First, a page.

It is with great sadness and personal loss that I must inform you of the passing of another giant in hematopathology, Robert Deaver Collins, M.D. on Thanksgiving Day, November 28, 2013 after a battle with prostate cancer. As a hematopathology community we are well aware of his significant contributions to our field (Lukes-Collins classification, further definition of follicular lymphoma, and early recognition of T-cell lymphoma). For those of you who may not have known Dr. Collins personally, I take this opportunity to tell you about the man who taught by the example of the life he led.
Born in middle Tennessee on October 28, 1928, he was the son of a “country doctor” and received BA and MD degrees from Vanderbilt University. He studied Pathology under Ernest William Goodpasture, spent a year in Internal Medicine at Barnes Hospital in St. Louis, and did a fellowship in Microbiology at Johns Hopkins University. He then joined the faculty of Vanderbilt Medical School where he established the Division of Hematopathology and where he remained for 56 years. He spent two sabbaticals at Cambridge University doing research in the Department of Medicine (with Dr. Hayhoe). He received the Grant Liddle Award for Excellence in Research, was named the Harvie Branscomb Distinguished Professor of Pathology in 1996, and held the John Shapiro Chair in Pathology (1996-2009). In his career, he authored the AFIP fascicle Tumors of the Hematopoietic System in 1992 with Dr. Robert Lukes, edited the first textbook on Pediatric Hematopathology with Dr. Steven Swerdlow, and wrote a biography Ernest William Goodpasture Scientist, Scholar, Gentleman and another monograph Ahmic Lake Connections: The Founding Leadership of Vanderbilt University.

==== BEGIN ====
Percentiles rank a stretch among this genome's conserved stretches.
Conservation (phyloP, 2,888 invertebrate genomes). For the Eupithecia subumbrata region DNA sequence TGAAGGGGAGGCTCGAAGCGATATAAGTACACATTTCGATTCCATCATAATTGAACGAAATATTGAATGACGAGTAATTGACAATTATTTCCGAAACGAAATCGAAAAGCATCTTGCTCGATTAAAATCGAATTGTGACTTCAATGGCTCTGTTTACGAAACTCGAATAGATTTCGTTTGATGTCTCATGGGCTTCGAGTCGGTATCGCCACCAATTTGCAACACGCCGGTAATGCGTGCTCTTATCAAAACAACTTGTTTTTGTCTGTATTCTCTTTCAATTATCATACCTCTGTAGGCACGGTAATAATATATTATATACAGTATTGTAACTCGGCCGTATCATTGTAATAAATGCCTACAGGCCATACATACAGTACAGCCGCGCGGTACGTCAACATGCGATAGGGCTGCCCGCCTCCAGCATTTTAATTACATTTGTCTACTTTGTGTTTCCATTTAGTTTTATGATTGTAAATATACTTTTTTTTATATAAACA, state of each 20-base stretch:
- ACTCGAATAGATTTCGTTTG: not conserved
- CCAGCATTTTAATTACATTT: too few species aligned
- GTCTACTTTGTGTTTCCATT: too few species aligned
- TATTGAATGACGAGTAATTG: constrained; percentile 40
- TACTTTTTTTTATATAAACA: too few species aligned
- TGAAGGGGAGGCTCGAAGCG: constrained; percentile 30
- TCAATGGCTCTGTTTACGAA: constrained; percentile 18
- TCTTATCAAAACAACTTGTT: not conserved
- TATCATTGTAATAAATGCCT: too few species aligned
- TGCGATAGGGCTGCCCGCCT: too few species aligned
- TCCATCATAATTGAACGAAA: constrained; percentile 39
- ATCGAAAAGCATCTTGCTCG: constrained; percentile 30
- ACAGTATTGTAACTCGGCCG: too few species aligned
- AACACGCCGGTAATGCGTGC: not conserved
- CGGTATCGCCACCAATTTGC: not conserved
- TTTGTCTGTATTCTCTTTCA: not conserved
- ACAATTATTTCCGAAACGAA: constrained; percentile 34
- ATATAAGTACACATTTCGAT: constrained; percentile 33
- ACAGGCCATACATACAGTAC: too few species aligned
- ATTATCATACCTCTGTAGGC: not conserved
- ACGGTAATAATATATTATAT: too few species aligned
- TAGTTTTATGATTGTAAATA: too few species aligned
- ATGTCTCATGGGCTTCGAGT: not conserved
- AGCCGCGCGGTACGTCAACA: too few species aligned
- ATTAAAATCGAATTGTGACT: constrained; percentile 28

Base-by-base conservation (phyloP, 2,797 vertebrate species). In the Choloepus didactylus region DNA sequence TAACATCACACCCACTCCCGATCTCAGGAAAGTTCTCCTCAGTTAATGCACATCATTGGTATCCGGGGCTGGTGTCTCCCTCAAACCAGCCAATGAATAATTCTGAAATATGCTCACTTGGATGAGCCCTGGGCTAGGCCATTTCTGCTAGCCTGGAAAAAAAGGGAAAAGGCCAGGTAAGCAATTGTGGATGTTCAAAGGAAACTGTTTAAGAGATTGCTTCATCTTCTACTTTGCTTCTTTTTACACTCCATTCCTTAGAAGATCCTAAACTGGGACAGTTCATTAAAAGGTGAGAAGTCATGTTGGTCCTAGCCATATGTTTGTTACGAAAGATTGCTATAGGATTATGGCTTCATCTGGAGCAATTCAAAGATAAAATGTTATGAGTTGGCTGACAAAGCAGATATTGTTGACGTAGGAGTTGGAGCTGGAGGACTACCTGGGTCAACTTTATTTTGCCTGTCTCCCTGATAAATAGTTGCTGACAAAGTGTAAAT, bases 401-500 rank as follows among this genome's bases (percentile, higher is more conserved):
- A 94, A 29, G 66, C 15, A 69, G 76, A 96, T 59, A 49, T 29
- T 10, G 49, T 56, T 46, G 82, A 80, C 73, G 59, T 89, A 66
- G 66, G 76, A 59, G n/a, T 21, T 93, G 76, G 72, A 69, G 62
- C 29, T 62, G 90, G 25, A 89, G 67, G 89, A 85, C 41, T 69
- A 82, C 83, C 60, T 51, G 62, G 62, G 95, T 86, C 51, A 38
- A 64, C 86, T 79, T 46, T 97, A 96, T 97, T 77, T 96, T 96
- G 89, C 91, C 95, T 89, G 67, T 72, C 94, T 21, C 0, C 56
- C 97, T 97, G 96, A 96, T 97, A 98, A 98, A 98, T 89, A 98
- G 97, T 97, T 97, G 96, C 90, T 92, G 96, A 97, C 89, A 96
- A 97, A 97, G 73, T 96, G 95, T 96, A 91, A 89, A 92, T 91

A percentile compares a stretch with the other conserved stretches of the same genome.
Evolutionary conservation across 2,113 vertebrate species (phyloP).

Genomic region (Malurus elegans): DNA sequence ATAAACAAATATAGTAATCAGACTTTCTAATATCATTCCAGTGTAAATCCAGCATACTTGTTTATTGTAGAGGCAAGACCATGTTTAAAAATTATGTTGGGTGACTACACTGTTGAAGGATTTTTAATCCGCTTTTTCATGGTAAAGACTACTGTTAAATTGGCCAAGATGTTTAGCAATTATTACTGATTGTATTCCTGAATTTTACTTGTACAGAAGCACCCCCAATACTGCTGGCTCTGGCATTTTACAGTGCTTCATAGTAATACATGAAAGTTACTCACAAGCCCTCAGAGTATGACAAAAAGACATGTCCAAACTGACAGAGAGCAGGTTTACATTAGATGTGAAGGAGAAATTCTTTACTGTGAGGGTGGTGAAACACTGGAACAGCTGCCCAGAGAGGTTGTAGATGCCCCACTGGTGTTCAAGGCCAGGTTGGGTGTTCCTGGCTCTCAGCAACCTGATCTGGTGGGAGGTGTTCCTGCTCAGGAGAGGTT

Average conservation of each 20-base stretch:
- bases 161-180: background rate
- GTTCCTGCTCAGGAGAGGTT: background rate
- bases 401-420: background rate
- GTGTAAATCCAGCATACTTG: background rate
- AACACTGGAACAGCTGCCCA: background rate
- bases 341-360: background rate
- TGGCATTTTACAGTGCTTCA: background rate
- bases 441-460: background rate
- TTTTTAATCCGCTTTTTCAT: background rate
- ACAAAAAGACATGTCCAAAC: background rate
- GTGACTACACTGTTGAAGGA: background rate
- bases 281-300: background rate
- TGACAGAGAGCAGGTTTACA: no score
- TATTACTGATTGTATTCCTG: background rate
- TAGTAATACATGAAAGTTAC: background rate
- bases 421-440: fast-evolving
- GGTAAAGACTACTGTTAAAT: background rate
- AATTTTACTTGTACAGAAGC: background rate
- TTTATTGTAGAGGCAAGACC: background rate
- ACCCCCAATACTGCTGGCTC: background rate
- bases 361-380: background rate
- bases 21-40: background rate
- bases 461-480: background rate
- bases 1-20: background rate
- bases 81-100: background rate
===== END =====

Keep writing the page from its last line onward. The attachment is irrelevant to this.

His many years on the faculty of Vanderbilt Medical School were spent training countless medical students, residents, and fellows. His lectures and organ recitals were notorious. He knew every student’s name, called on them individually during lectures and, if late to lecture, he started over or asked them to come by his office late in the afternoon, so “you will have the same opportunity to learn as the other students”. He received numerous teaching awards, and The Vanderbilt School of Medicine faculty award for Excellence in Teaching Medical or Graduate Students or Practicing Physicians in the Lecture Setting is named “The Robert D. Collins Award” in his honor. He was instrumental in establishing the Vanderbilt Medical School Endowed Scholarship Program. He continued teaching, participating in research activities, writing and scholarship fund raising until very recently.
Dr. Collins epitomized professionalism. Always a true Southern gentleman, he showed great respect and concern for patients, trainees, staff, and colleagues. He was straightforward and honest, and he recognized and gave due credit to those who made significant contributions to our field. I most value his critical thinking, logical approach to integrating information, and diagnostic acumen. At times it seemed he had a “sixth sense” about a patient’s disease. He could always tell you the reasons he made a particular diagnosis, making it easy and fun to learn. As fellows, we could never complain about duty hours; he was at work from 7:30 am till after 8:00 pm, signing out with fellows from 4:00 pm until closing time. I was always amazed at his time management and organizational skills, as he not only had a huge consultation service but he was also a regular attending on the surgical pathology and autopsy services and taught medical students every week of the sophomore pathology course. He taught me discipline and emphasized the privilege those of us have to practice academic medicine.
What more can I say except that it was a privilege and an honor to have a mentor with such high standards of excellence and scholarship and the ability to bring out the best in us all. He leaves behind his wife of 63 years Elizabeth Cate Collins and three sons, one daughter, five grandchildren and one great granddaughter. However, he lives on through all the lives he touched and will be missed by many.
Marsha C. Kinney, M.D.
President, Society for Hematopathology